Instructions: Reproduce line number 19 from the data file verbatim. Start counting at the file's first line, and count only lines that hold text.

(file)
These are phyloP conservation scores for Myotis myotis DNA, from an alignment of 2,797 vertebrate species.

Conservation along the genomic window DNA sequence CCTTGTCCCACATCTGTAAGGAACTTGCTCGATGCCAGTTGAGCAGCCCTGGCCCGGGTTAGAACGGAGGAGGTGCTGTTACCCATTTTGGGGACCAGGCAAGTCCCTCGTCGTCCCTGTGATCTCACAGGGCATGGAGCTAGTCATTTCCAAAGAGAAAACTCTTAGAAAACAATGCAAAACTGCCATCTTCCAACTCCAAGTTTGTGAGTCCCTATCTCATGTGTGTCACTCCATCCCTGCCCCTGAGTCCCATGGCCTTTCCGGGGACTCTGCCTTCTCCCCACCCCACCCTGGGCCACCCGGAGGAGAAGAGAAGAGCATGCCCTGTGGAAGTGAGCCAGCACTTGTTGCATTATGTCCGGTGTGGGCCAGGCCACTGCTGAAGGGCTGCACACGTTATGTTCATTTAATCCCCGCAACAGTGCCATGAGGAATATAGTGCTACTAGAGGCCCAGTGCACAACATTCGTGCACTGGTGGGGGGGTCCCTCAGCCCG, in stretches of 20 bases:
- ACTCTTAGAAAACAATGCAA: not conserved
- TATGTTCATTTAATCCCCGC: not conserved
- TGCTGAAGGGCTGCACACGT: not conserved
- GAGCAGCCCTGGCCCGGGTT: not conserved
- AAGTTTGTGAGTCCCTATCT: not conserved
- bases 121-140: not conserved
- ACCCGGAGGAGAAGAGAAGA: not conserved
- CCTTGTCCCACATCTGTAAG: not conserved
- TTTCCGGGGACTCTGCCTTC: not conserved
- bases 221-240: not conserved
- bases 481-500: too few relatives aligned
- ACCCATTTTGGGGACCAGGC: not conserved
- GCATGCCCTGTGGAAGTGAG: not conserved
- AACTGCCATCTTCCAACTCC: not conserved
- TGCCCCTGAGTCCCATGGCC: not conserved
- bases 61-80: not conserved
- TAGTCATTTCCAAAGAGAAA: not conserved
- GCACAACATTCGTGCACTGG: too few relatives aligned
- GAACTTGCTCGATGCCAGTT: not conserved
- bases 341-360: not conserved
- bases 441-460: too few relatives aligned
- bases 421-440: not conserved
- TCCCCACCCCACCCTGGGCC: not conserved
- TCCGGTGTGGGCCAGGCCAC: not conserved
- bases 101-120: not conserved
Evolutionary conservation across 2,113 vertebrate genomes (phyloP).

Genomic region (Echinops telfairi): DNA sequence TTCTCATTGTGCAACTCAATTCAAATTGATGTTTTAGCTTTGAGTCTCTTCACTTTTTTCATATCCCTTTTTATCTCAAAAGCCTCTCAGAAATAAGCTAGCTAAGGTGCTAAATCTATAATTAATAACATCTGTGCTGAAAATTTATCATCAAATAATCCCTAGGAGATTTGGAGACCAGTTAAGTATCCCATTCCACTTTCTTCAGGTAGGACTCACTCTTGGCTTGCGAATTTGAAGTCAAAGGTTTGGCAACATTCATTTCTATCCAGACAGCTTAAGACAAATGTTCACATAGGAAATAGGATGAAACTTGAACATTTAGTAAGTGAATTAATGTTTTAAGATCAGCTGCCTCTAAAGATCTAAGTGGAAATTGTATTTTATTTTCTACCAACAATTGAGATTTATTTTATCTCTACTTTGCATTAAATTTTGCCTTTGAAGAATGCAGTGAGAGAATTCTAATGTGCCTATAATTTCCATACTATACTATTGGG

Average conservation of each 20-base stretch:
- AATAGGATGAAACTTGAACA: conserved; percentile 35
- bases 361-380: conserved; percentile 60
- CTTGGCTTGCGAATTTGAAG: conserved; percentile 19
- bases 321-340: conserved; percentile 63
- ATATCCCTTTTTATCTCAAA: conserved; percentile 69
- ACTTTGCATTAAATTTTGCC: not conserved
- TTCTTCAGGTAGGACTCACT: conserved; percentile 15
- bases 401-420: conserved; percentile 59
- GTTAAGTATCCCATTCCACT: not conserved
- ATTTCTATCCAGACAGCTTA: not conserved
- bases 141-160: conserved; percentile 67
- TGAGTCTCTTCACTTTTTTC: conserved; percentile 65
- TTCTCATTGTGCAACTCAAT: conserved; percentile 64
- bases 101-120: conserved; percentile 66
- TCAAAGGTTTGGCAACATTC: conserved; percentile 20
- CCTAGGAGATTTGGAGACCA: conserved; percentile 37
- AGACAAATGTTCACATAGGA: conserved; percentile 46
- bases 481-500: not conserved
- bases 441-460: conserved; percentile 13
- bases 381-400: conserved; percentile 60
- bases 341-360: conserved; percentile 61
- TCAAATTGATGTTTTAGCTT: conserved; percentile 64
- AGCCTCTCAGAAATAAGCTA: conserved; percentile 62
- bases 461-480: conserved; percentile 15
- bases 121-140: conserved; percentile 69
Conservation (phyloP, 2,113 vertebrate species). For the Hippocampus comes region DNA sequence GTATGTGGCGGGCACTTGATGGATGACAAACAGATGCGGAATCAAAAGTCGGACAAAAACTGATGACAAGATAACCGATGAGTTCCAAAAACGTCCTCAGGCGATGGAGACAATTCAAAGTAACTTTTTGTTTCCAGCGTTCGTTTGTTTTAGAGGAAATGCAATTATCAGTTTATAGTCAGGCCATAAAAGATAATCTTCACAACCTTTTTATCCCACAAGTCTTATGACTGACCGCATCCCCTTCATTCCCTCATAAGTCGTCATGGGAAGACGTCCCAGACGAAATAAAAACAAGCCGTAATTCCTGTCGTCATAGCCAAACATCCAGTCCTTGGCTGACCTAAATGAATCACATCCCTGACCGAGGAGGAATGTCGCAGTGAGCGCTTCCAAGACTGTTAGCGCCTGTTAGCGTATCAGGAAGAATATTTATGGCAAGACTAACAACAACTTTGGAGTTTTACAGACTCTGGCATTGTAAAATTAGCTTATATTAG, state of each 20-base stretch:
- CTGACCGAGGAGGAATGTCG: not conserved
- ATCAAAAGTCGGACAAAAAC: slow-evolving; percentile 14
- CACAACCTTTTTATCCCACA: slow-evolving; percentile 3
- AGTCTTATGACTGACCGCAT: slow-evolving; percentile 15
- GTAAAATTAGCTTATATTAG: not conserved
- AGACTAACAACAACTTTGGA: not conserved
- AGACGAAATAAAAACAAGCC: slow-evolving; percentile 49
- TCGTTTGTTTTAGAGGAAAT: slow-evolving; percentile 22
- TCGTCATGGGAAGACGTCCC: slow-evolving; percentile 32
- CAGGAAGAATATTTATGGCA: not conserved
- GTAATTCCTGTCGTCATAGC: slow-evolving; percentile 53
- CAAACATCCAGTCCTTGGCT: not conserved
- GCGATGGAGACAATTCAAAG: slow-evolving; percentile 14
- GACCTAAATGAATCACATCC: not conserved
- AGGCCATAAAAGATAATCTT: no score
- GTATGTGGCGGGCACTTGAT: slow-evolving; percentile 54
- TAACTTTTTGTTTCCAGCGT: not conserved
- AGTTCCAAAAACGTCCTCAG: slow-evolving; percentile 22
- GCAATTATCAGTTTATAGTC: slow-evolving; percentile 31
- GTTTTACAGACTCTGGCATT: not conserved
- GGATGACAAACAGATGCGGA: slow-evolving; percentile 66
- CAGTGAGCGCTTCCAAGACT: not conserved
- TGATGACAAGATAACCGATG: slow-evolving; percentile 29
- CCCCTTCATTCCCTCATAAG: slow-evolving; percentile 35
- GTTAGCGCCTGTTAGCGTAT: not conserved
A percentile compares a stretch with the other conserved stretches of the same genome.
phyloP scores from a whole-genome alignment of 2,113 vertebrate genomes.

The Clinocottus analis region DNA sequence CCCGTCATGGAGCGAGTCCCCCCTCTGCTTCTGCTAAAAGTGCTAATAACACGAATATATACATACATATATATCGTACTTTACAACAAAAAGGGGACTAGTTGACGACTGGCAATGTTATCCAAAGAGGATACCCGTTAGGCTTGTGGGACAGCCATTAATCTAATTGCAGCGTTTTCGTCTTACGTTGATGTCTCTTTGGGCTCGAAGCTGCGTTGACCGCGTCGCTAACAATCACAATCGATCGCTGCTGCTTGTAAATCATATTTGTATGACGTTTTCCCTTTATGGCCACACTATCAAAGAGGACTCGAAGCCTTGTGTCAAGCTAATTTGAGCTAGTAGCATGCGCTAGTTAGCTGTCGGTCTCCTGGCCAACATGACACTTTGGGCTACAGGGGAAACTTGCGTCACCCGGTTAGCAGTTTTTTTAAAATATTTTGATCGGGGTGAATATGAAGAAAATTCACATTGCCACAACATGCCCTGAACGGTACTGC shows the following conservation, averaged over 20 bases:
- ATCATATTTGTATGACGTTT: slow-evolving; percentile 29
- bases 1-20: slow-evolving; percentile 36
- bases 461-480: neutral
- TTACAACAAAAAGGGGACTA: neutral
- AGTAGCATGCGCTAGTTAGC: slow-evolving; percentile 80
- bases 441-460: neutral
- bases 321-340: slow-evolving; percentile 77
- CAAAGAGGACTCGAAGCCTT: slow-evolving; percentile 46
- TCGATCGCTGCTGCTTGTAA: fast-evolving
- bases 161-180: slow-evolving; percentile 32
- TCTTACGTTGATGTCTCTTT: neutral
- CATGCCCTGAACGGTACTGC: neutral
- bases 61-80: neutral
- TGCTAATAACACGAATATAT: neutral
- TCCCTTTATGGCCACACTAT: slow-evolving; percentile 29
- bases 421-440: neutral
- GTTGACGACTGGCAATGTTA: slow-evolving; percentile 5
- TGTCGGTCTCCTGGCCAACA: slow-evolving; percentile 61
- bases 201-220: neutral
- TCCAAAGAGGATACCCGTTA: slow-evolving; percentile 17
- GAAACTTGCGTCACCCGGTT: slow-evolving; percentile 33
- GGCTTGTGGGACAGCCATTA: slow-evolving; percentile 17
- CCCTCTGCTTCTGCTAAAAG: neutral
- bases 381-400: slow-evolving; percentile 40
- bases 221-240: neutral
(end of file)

- TAGTCATTTCCAAAGAGAAA: not conserved